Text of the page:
Thu. Jun 20th, 2024

Former Maryland Gov. Larry Hogan announces U.S. Senate run

By 37ci3 Feb9,2024

Former Maryland Gov. Larry Hogan, who left office as one of the few prominent Republican critics of former President Donald Trump, will run for U.S. Senate in his home state.

Hogan announced his plans in a video posted on social media hours before the race’s application deadline.

Recalling his father’s decision as a Republican congressman to support the impeachment of then-Republican President Nixon, Hogan lamented the lack of “leadership” and “willingness to put country before party.” And he leaned on his time as governor to give voters a voice in a blue state where he had electoral success.

“My fellow Marylanders, you know me. For eight years, we have proven that the toxic politics that are dividing our nation need not divide our state,” Hogan said.

“One party cannot fix this,” he continued. “We desperately need leaders who are willing to stand up to both sides, leaders who appreciate that none of us has all the answers or all the power.”

Hogan immediately becomes the front-runner for his party’s nomination, possibly the only Republican in the state to compete to replace retiring Democratic Sen. Ben Cardy.

Democratic governor Wes Moore won re-election in 2022 with more than 64% of the vote, but did so against a candidate from the right wing of the party. Hogan won two terms in the blue state, including by 12 points in 2018, two years after Democrat Hillary Clinton carried the state by almost 27 points for president.

But it will still be an uphill climb for Republicans, and there’s no shortage of prominent Democrats running for the seat.

Rep. David Trone, D-Md., has spent more than $19 million on ads so far in the race for the upper house. He also voices the approval of dozens of his colleagues in the House House Minority Leader Hakeem Jeffries.

Trone is running against Prince George’s County Executive Angela Alsobrooks, whose campaign has struggled in the early months of the primary, although she has the support of Gov. Moore, state Senate President Bill Ferguson, House Speaker Adrienne Jones and others. Senator Chris Van Hollen of Maryland, Cory Booker of New Jersey, Kirsten Gillibrand of New York, Raphael Warnock of Georgia, and others.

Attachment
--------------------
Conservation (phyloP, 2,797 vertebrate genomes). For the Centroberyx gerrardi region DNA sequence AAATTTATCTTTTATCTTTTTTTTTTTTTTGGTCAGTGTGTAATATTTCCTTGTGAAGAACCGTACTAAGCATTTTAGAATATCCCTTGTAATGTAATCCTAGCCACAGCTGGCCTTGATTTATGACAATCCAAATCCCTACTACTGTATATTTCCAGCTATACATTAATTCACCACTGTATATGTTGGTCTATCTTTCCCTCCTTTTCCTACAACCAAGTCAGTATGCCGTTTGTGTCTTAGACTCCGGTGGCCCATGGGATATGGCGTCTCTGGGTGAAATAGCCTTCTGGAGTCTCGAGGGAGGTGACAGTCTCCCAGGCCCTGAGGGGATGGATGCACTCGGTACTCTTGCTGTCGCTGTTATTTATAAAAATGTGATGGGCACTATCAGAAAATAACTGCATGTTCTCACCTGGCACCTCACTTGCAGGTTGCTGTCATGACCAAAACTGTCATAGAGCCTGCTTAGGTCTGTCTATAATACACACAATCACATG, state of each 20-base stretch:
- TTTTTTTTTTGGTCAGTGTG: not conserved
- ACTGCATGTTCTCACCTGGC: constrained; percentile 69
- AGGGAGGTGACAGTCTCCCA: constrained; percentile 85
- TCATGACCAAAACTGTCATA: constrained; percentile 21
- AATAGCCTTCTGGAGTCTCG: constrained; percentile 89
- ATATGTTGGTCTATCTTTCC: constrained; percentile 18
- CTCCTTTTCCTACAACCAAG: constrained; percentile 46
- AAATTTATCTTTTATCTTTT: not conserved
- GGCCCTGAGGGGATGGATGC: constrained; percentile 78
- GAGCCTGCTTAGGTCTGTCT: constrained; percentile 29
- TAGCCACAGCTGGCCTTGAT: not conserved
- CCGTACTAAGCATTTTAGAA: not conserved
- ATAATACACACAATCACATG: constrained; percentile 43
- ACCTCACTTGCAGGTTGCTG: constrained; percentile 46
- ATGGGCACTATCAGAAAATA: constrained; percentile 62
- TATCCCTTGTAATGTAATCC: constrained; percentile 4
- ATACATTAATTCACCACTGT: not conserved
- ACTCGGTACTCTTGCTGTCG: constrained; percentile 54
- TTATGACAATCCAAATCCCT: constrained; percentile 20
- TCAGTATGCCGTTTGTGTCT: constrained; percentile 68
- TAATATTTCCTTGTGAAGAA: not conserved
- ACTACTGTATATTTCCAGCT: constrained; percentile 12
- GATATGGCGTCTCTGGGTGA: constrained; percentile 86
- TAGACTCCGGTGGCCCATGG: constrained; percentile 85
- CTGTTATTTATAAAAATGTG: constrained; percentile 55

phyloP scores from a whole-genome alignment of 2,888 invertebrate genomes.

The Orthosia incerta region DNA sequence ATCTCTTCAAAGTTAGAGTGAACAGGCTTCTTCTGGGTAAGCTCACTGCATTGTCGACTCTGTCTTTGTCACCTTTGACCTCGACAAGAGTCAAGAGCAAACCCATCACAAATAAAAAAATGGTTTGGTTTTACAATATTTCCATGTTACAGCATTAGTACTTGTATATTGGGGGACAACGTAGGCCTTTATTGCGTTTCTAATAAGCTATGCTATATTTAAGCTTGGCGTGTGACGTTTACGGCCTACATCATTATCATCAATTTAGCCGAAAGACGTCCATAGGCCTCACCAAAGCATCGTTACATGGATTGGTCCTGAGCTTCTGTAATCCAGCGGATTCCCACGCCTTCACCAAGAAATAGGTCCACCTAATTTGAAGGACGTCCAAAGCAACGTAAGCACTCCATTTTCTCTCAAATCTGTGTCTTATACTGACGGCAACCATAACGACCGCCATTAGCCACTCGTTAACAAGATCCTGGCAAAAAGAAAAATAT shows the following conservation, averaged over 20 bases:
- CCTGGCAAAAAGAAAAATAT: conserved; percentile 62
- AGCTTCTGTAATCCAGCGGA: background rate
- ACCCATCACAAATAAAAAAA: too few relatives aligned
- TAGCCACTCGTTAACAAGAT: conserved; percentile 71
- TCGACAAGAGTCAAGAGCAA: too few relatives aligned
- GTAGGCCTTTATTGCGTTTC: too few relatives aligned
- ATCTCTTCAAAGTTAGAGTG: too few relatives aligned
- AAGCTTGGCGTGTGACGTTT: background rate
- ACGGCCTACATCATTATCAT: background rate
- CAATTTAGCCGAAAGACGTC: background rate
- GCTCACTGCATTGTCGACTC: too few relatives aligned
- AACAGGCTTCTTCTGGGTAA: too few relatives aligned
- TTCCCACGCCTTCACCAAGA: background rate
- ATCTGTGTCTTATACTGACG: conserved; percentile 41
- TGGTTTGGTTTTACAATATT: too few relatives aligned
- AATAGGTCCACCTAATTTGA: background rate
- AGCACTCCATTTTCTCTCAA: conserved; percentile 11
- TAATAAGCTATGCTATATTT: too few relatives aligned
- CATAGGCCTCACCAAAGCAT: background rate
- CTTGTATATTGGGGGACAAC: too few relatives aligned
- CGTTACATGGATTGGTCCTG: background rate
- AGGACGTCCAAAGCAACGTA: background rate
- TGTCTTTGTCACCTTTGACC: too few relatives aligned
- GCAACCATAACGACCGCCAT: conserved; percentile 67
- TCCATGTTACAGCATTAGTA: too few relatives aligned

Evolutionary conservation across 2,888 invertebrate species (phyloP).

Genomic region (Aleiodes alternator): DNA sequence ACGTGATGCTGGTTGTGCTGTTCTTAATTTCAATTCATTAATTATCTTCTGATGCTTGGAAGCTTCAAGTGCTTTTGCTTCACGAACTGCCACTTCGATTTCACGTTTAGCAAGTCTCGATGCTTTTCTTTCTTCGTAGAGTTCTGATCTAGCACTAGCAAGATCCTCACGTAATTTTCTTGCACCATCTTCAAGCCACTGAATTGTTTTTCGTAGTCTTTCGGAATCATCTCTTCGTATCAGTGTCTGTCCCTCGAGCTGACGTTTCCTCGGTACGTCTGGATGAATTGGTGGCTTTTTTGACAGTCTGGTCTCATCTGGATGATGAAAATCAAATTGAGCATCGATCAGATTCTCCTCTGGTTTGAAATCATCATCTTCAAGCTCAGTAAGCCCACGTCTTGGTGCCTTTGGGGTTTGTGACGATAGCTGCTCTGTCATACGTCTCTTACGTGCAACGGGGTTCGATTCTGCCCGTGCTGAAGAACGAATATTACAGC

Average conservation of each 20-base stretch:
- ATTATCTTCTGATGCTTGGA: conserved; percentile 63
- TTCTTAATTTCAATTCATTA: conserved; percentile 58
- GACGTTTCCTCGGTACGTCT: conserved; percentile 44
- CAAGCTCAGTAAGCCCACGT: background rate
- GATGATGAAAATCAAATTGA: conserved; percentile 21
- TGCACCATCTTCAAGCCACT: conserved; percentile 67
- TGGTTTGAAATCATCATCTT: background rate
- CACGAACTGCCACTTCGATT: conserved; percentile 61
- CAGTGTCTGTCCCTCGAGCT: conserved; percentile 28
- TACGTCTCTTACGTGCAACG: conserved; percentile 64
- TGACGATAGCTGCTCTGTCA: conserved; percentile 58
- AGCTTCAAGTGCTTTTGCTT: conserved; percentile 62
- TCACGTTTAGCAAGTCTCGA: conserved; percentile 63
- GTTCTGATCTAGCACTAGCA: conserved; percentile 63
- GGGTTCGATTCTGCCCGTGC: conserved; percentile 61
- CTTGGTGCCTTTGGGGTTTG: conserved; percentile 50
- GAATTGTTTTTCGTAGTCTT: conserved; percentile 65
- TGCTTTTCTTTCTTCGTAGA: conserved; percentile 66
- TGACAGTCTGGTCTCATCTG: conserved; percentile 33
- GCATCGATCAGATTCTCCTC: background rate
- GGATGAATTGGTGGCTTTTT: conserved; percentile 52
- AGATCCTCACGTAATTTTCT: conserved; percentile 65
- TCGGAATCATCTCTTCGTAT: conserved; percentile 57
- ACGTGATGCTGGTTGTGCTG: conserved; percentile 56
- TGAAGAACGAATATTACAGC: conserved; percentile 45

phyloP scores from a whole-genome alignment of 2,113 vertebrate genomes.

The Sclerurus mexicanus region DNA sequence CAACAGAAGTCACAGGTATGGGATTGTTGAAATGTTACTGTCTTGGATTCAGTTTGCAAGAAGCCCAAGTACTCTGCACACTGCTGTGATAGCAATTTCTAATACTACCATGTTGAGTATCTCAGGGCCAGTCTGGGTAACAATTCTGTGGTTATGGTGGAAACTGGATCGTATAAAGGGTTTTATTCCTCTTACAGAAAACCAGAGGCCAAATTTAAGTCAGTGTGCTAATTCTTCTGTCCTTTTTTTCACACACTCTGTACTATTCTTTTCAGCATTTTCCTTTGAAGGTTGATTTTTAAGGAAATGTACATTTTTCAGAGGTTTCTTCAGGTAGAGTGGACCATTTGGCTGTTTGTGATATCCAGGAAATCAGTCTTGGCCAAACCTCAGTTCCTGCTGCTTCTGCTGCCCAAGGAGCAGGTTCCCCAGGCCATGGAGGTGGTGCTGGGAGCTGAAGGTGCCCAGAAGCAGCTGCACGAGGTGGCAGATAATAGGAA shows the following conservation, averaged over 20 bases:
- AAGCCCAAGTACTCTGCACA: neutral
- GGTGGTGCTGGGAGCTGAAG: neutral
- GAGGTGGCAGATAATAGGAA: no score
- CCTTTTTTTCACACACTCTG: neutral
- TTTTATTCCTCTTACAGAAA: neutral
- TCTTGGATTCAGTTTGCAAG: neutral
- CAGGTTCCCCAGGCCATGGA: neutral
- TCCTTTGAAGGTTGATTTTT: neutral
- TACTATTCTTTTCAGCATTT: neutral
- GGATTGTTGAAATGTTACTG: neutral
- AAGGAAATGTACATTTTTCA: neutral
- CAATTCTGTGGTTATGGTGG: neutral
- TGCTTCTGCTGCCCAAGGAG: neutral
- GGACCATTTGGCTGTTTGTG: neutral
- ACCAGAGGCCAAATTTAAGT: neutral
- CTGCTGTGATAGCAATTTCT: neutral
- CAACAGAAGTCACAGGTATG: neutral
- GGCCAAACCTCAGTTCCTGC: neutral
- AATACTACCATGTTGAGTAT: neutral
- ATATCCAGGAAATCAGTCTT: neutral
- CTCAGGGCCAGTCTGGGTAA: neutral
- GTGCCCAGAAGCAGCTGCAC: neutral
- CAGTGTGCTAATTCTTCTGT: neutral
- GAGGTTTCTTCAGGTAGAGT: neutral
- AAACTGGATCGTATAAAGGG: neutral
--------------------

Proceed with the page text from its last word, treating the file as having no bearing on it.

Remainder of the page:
Shortly after the news broke, Van Hollen told reporters that Democrats should not take Hogan’s bid lightly, but that he was “confident that the Democratic nominee will win.”

But even if Hogan faces a tough chance of flipping the Senate seat, his profile and political power could at least force Democrats to pay attention to a race they’ve been ignoring, especially as they face a tough Senate map. defense.

Hogan’s electoral success in Maryland is unique for a Republican. In 2018, it happened First GOP governor in 64 years win a second term. He has done so by presenting himself as a more centrist Republican against Trump’s rightward pull of the party.

In 2016, Hogan wrote to his father — a former Maryland congressman who was among the first Republicans to call for the impeachment of President Richard Nixon during the Watergate era — as he voted for president. Hogan in 2020 He said he voted for Ronald Reagan.

up to recently, Hogan played a leadership role in No Labels, a group interested in running a bipartisan, third-party presidential ticket in 2024, prompting speculation about his own political plans. He later endorsed former UN ambassador Nikki Haley against Trump for this year’s GOP presidential nomination.

In an interview with NBC News last month, Hogan said he worries about the future of the party if Trump wins the nomination and another term in the White House. He said he’s thinking about his role in the party and acknowledged that independent-minded, anti-Trump Republicans like him could find themselves politically homeless if Haley rejects the former president’s nomination.

“That’s the million dollar question that I’m not sure I know the answer to,” Hogan said. “A lot of people are trying to figure it out. There is a long way to go and a long way to November to figure out who the candidate will be.”

Seven other Republicans They submitted an application to be a candidate for the Senate in Maryland.

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